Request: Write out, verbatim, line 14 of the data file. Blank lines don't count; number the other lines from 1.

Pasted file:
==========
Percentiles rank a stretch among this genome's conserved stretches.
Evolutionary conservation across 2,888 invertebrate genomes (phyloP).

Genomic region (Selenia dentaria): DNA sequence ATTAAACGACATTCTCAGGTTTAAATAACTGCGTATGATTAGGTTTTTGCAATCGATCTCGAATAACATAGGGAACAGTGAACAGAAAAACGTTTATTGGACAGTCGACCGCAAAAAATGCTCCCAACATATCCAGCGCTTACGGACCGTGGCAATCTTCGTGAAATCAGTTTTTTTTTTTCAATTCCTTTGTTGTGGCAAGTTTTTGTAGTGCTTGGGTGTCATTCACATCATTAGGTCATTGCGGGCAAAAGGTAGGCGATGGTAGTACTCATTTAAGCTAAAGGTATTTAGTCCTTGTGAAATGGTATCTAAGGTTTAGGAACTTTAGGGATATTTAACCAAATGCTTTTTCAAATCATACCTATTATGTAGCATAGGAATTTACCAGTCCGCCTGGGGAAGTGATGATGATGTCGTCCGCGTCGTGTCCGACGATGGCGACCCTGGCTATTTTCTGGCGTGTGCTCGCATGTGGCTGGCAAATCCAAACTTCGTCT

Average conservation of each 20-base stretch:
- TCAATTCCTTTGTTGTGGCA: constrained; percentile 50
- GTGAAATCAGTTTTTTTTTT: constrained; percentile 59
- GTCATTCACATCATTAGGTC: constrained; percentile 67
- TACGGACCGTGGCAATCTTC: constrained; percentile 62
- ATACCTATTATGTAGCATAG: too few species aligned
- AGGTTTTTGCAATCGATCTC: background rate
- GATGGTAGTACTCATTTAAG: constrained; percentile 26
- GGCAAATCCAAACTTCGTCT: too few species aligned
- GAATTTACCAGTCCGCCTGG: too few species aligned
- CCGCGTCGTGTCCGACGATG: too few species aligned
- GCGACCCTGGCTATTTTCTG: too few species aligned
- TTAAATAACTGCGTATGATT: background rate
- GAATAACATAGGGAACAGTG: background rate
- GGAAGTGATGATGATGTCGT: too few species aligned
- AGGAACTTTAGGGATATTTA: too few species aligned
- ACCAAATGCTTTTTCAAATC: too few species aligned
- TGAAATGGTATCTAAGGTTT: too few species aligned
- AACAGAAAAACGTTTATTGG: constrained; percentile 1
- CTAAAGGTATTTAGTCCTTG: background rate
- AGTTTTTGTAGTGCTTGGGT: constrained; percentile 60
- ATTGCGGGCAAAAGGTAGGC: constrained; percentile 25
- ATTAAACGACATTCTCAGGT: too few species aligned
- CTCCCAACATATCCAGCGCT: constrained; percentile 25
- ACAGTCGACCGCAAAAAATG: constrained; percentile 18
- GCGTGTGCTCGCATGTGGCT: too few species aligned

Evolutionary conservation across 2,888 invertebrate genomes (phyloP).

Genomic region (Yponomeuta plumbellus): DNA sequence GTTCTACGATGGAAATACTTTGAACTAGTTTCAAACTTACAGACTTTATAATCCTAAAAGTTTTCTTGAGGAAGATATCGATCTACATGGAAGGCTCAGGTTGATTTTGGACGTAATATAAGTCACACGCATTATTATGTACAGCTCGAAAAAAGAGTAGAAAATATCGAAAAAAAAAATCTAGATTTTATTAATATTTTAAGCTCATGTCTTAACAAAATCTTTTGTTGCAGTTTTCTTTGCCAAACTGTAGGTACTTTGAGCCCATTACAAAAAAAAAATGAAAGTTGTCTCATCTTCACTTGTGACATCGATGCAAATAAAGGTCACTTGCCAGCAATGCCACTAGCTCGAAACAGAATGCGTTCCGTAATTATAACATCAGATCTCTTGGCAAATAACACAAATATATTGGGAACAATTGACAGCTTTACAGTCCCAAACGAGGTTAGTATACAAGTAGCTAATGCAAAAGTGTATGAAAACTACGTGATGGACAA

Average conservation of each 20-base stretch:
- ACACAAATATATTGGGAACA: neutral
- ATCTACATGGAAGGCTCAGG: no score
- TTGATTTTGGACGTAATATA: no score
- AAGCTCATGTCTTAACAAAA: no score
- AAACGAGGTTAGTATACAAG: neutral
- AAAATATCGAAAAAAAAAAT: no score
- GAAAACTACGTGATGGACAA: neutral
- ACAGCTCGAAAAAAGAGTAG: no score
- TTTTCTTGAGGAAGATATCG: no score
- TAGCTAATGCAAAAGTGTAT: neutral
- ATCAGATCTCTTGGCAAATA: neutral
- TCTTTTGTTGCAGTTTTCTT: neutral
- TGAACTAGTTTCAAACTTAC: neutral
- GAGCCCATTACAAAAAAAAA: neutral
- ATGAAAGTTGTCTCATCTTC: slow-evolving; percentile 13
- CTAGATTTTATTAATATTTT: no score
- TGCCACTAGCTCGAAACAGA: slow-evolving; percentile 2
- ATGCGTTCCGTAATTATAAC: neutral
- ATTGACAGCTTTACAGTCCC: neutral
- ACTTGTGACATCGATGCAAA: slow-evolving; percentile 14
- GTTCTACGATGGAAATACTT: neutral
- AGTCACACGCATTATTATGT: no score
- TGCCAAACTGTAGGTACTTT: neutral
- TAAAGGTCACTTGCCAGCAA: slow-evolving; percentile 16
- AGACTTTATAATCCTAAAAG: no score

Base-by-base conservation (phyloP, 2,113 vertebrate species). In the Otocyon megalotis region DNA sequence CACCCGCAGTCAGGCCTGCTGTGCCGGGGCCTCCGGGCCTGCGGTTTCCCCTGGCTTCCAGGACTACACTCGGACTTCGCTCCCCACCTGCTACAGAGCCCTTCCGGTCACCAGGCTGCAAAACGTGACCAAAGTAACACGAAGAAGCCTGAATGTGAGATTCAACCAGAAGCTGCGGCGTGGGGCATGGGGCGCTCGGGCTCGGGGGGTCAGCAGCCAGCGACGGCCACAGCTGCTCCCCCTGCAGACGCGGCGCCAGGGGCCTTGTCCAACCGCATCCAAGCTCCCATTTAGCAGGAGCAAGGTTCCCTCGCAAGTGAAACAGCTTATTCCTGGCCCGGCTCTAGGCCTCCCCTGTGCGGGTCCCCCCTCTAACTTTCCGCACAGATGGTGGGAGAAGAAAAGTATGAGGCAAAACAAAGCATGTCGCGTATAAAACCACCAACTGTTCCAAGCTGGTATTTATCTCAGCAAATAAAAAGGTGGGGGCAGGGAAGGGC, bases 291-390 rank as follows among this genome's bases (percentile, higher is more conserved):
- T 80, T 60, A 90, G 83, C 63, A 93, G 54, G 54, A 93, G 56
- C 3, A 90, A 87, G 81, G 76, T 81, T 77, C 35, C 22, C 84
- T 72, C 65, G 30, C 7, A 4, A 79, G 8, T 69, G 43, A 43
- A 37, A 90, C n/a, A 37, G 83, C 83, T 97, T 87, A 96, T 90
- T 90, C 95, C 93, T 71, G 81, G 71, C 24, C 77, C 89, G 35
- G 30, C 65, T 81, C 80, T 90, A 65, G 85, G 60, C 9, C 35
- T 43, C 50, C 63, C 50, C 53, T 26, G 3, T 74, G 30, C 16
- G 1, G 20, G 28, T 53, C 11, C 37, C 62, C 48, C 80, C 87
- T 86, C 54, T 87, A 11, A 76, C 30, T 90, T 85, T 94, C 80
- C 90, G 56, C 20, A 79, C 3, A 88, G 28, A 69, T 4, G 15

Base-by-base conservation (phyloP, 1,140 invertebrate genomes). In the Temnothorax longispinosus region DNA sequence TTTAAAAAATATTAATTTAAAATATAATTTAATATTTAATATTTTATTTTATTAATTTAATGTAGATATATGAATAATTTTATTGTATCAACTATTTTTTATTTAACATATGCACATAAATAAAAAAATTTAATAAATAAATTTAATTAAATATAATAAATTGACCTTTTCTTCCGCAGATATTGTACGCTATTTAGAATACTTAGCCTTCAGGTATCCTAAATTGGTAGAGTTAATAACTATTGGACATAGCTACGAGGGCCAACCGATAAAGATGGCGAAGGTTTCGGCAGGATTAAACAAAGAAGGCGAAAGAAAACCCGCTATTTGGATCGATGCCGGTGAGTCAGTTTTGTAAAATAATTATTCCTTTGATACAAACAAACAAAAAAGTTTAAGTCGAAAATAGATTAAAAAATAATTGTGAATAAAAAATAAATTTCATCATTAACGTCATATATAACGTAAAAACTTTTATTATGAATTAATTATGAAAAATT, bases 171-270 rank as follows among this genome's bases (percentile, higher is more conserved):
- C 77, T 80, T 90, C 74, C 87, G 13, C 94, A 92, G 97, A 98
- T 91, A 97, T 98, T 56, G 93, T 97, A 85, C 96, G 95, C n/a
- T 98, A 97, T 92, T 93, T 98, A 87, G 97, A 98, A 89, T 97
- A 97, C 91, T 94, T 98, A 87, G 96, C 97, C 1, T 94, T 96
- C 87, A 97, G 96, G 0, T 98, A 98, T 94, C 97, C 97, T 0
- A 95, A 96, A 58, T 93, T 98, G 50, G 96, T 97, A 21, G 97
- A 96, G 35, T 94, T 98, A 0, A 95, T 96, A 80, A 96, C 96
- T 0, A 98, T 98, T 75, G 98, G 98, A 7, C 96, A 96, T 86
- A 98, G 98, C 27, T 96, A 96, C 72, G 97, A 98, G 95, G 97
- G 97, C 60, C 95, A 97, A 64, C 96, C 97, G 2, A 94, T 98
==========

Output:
- CCGCGTCGTGTCCGACGATG: too few species aligned